What is so stupid about it? Saying something is stupid without backing it up with a good reason is akin to saying nothing at all.
Or are you just jealous that YOU didn't come up with this idea? ;)
If anything, it's an interesting study with good intent.
I'm not sure how you can justify it as One of the stupidest things I've ever seen.
Maybe it's a close parody of this:http://www.logodesignlove.com/periodic-table-of-branding
But I don't think it can be qualified as 'stupid.'
I'd like it on my office wall, I think it's cool.
"There's a thin line between clever and stupid."
I think this is more on the clever side.
How thin? Light or ultra light?
Hairline? No...I think that's stretching it a bit...well...a bit THIN. HAH!
OK, let’s get into it, then.
First of all, Mendeleiev's Periodic Table of the Elements is one of the greatest achievements of modern science, structured by an inner logic which, at the time of its conception, not only allowed to organize the chemical elements ALREADY known but also those YET to be discovered (radioactive substances, for instance). Here it is used as a mere "cool-looking graphic scheme" with no inner logic whatsoever. Lazy, shoddy stuff.
Now to the "Typophile" part : in my opinion, making this kind of selection without referencing a specific context (academic, professional, publishing, etc.) is utterly useless — but THIS ONE is really, really, flawed : why include Robert Slimbach's AdobeGaramond AND Franco Luin's Garamond Classico, for instance ? Isn't one digital "real" Garamond (i.e. not based on a Jannon model) enough ? Why Griffo Classico and not Monotype Poliphilus ? Why Monotype Bembo AND Bitstream Aldine (which are more or less the same typeface) ? What's "Realist" about Baskerville ? And WHICH Baskerville, by the way ? Monotype ? ITC ? Storm ? Isn't Old English more "Popular, Influential and Notorious" than Manuscript-Gotisch ? Where's Fournier ? Where's Monotype Centaur ? Where are Bell and Bulmer ? Which Kis ? Linotype Kis Classico, Monotype Ehrhardt or Janson Text ? I could go on like this for hours, but would it be worth it ?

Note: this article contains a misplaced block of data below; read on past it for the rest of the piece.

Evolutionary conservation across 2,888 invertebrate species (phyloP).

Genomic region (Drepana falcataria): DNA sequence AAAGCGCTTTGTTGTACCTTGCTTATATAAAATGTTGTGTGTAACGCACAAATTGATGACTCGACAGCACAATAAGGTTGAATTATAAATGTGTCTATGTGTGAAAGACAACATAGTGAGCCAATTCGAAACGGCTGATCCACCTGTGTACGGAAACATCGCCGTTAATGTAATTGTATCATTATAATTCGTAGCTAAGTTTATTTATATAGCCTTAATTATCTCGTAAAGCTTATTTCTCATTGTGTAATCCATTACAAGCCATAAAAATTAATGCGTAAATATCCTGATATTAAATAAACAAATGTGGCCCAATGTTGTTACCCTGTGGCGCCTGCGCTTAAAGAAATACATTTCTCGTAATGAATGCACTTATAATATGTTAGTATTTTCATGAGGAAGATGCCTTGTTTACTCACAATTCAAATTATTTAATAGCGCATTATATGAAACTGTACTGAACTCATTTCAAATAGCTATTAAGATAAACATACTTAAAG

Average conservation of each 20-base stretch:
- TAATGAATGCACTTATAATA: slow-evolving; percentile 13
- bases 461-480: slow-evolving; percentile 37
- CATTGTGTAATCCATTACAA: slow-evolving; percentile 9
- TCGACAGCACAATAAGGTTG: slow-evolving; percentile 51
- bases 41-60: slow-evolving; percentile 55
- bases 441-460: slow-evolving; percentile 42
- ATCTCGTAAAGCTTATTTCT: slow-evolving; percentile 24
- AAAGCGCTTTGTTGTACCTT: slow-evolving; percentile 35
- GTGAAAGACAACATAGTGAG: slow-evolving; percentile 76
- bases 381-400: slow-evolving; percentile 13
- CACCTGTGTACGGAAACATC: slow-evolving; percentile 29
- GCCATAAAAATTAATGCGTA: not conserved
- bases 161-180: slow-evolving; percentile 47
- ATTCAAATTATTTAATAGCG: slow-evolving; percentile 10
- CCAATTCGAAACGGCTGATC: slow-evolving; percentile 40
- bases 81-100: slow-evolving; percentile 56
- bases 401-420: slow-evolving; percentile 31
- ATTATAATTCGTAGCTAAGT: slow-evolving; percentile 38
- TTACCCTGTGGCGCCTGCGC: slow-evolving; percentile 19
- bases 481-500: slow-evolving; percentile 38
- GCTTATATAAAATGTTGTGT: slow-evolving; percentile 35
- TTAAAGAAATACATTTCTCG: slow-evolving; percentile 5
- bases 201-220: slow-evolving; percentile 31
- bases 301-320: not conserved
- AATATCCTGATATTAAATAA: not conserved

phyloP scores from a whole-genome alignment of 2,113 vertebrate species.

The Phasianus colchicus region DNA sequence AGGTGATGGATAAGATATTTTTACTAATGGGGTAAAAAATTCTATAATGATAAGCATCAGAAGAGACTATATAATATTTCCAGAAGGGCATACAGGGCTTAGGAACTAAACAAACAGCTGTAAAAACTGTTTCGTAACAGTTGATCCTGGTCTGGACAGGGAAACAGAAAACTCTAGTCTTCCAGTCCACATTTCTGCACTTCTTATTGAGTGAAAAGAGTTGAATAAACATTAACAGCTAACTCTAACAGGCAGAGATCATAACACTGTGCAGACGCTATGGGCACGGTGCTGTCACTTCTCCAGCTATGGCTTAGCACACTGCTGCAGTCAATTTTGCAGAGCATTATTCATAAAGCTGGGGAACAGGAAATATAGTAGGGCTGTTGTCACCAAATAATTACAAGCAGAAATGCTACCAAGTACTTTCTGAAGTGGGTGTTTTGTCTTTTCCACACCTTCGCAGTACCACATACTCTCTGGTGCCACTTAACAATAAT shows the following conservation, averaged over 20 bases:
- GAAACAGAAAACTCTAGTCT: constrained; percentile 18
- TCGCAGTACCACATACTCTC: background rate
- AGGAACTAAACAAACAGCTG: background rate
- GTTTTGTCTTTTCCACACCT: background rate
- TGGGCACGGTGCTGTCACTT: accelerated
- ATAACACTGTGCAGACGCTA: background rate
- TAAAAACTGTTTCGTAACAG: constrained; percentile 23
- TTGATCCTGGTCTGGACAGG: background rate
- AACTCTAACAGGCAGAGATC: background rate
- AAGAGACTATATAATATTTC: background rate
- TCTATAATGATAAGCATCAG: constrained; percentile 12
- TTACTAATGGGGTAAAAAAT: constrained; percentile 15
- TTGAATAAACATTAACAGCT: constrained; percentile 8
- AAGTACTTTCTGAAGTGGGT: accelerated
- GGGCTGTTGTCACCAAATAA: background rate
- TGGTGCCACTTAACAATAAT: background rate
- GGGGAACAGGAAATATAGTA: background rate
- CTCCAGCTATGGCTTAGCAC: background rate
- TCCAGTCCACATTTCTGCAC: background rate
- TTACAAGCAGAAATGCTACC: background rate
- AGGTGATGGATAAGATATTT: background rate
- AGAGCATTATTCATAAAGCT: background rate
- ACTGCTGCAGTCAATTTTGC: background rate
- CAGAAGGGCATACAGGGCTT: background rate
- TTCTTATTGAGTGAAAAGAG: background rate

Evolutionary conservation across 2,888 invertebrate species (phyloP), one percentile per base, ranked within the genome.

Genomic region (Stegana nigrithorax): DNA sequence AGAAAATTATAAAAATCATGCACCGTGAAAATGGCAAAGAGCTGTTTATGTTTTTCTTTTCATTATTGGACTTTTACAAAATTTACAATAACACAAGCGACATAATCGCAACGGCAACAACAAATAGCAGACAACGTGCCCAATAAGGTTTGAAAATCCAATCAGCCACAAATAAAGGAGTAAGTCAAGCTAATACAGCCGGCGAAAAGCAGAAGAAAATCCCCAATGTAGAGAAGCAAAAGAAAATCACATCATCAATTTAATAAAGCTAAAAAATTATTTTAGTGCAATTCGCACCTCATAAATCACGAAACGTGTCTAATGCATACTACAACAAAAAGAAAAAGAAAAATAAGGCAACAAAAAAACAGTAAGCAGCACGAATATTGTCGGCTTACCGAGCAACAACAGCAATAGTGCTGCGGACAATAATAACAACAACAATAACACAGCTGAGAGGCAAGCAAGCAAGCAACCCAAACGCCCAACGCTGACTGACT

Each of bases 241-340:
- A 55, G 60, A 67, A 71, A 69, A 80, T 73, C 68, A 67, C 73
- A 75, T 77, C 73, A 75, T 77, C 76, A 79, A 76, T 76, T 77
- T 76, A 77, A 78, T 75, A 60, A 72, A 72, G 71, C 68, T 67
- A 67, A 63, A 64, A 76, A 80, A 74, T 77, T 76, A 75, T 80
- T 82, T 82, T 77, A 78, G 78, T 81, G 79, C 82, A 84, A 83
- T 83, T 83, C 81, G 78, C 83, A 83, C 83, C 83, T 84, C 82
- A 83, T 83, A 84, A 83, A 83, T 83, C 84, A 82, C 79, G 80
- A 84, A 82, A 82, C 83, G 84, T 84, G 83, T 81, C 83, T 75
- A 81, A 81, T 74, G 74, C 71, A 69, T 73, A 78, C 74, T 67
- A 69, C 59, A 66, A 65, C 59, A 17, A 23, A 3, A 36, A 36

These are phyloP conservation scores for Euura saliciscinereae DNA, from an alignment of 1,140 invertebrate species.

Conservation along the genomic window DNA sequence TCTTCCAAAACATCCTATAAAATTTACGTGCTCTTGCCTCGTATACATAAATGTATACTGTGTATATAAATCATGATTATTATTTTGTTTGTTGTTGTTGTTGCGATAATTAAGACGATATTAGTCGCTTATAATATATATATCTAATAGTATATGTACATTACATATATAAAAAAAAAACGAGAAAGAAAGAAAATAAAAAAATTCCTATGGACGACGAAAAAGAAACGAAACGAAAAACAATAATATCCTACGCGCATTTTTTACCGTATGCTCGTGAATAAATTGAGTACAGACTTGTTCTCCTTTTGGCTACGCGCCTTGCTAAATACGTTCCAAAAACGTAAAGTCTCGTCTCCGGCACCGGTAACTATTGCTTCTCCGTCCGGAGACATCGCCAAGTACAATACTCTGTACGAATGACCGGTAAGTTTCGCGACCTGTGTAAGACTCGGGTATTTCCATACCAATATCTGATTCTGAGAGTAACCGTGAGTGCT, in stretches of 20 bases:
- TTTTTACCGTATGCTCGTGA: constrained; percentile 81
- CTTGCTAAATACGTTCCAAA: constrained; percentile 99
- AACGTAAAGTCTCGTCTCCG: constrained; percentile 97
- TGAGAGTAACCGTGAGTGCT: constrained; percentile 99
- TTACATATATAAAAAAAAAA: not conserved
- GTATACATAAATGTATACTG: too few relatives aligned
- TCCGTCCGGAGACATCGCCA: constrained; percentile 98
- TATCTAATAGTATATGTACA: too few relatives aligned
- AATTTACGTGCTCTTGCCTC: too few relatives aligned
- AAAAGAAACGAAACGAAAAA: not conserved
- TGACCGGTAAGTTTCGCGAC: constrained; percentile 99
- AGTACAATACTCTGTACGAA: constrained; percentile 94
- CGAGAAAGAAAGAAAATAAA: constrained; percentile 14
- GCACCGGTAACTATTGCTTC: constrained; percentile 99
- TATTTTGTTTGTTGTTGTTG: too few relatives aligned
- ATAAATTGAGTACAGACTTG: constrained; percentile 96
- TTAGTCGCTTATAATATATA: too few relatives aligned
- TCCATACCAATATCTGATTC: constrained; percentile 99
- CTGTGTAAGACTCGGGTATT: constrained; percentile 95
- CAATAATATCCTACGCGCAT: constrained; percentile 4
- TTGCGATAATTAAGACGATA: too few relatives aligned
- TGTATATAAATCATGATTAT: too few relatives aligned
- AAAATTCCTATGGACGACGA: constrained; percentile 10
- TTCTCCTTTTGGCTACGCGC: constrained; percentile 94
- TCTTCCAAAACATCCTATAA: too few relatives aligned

This thing LOOKS LIKE it has been THOUGHT OUT when it has merely been COMPILED — it is thus an insult to its model (Mendeleiev's work) AND to its subject (typographic culture).
I guess we all operate on different levels. I like it and use it as my wallpaper at the moment.
Stéphane, although I don't think this is notably stupid (I wish it was - we'd be living in a better world) I certainly enjoy seeing that you care. People usurp greatness for quick thrills, debasing mankind in toto.
Maybe it is my being a teacher that makes me go ape when I encounter this kind of easy/debased/false "culture" — thinking that one of my students could genuinely take this so-called "Periodic Table of Typefaces" at face value and mistake it for a serious, useful tool makes me very, very, very angry.
P22 did a nicer job with this metaphor.
A poster in a TypeCon goody bag past, with spot silver, IIRC.
The design of this is not very professional*, which gives it an air of scientific authenticity. Is that intentional irony or stupid irony?
It's symptomatic of the sketchiness of web culture that the source material is not real research, but opinion and aggregation.
Real research here would classify according to taxonomic exemplars. That would reveal the disparity between elemental system and typographic system.
The most "scientific" of type classification charts is phyllogenetic, i.e. the evolutionary tree.
Besides, how can the universe function without Papyrus and Co(s)mic Sans?
Is humour henceforth banished from matters typophiliac?
There was a time, during the late 1990s, when the Periodic Table of Elements metaphor was being used (and abused) by every other graphic designer. Maybe the trend got its start with that Damien Hirst monograph (designed by Jonathan Barnbrook, by the way). Seeing it resurface after ten years or so put a smile on my face, quite frankly. Sure, somebody who doesn't know much about typography (or high school science!) might take this at face value, but the makers clearly state that they have simply taken other people's popularity rankings into account. They even have the links listed at the bottom of the table! And the subtitle reads "Popular, Influential, & Notorious"! I think that constitutes fair warning. :-)
I think it's a cool idea. By no means does it pretend to be comprehensive or even a useful tool. It's just an interesting graphic organization of a handful of typefaces that probably took quite some time to assemble.